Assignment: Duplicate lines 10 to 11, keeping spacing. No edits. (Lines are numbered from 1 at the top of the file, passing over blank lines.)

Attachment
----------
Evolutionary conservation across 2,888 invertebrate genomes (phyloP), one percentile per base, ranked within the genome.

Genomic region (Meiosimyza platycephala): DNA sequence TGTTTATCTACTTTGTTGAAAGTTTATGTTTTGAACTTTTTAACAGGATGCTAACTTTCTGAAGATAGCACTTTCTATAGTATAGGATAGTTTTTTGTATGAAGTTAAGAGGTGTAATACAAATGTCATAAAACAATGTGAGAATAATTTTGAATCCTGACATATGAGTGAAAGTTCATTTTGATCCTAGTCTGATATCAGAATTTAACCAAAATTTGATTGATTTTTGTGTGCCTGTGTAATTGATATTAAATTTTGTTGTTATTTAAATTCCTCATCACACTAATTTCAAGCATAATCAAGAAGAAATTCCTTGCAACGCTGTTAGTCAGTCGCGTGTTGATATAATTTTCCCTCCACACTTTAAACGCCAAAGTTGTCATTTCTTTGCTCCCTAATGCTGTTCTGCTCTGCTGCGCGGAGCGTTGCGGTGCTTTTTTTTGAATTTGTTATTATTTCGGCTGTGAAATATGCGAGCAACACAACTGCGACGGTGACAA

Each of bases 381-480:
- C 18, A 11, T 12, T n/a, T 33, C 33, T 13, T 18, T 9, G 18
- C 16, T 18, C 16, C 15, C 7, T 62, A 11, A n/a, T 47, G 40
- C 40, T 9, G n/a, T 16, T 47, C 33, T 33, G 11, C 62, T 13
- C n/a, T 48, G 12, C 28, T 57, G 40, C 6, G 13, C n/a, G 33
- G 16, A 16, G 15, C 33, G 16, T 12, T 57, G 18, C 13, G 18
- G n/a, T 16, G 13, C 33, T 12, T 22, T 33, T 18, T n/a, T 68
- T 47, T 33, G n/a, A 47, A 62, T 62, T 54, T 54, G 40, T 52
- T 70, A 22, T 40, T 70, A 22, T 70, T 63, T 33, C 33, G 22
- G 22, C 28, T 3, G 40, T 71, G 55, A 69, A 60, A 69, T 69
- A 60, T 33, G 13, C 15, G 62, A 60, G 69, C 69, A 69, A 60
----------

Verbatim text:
- T 47, T 33, G n/a, A 47, A 62, T 62, T 54, T 54, G 40, T 52
- T 70, A 22, T 40, T 70, A 22, T 70, T 63, T 33, C 33, G 22